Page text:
Matt Urban was a necessary friend for me. His kindness and generosity smoothed the tattered edges to a time in my life when I had lost everything.
Twelve years after my final meal with him, I can still see Matt sitting at the dinner table describing the silhouettes of German soldiers moving in a straight line off in the distance. He raises his arm and draws the shape of a tank with his finger in the air, then points out the window toward the row of juniper trees in his backyard and begins to explain how the Nazis camouflaged their gun turrets to resemble the shape and texture of the Normandy hillside. All around me is the sound of crispy frost covered grass being stepped on by our own men as they move in closer to the hedgerows. "If I pretend hard enough it sounds like my mom frying bacon." a hungry sergeant Evans whispers.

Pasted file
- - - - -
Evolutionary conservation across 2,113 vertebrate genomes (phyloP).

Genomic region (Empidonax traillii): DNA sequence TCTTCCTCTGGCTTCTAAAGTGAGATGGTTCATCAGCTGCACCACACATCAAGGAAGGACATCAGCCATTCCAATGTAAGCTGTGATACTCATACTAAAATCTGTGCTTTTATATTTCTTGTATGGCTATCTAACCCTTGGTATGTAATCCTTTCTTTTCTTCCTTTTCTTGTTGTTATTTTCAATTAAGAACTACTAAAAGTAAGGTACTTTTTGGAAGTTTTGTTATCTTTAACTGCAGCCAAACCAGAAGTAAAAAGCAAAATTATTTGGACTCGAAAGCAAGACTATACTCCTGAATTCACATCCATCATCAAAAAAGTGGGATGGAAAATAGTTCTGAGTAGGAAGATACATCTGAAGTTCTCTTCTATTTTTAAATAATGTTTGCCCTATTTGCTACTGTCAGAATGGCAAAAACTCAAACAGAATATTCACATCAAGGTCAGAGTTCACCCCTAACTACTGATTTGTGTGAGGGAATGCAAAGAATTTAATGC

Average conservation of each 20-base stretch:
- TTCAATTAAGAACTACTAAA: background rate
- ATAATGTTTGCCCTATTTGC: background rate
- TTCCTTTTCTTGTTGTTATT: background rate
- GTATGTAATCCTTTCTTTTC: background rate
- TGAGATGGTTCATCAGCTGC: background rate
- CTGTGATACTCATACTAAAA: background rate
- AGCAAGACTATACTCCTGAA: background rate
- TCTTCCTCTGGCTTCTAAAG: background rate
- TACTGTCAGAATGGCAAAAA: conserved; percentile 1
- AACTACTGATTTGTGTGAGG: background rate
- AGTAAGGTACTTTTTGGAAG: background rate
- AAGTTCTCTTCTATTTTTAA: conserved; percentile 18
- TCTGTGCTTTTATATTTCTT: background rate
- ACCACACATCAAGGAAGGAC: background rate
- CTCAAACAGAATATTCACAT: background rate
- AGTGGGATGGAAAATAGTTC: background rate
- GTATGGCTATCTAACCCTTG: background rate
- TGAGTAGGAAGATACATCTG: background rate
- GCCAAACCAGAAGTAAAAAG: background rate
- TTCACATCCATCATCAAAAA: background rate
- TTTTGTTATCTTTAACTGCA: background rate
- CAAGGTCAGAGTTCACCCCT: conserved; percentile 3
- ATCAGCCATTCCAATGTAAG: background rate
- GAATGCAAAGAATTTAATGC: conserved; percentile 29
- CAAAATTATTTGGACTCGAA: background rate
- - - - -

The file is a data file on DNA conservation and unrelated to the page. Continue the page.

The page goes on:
The men of the 9th Division are preparing for the true nature of war, not the fairy tale legends of their exploits in magazines back home, but the real agony, the real tangibility of death. Suddenly, the nervous whispering stops and all at once there is this odd soft patting sound, as every man unconsciously touches the left side of the chest, to feel for the folded letter or favorite picture from home.
Glove less hands are reaching down to braille the bullets and the comforting shape of the rifle's barrel and sight. Matt looks over to me and asks if I would like more to eat before we go on. There is the sound of a metal spoon tapping out the last bit of mashed potatoes on my plate. "Oh, Thank you Jenny." I say to Mrs. Urban. Matt is pouring me another cup of coffee. "I always made sure my men had hot coffee." he says with a smile, holding back the tears.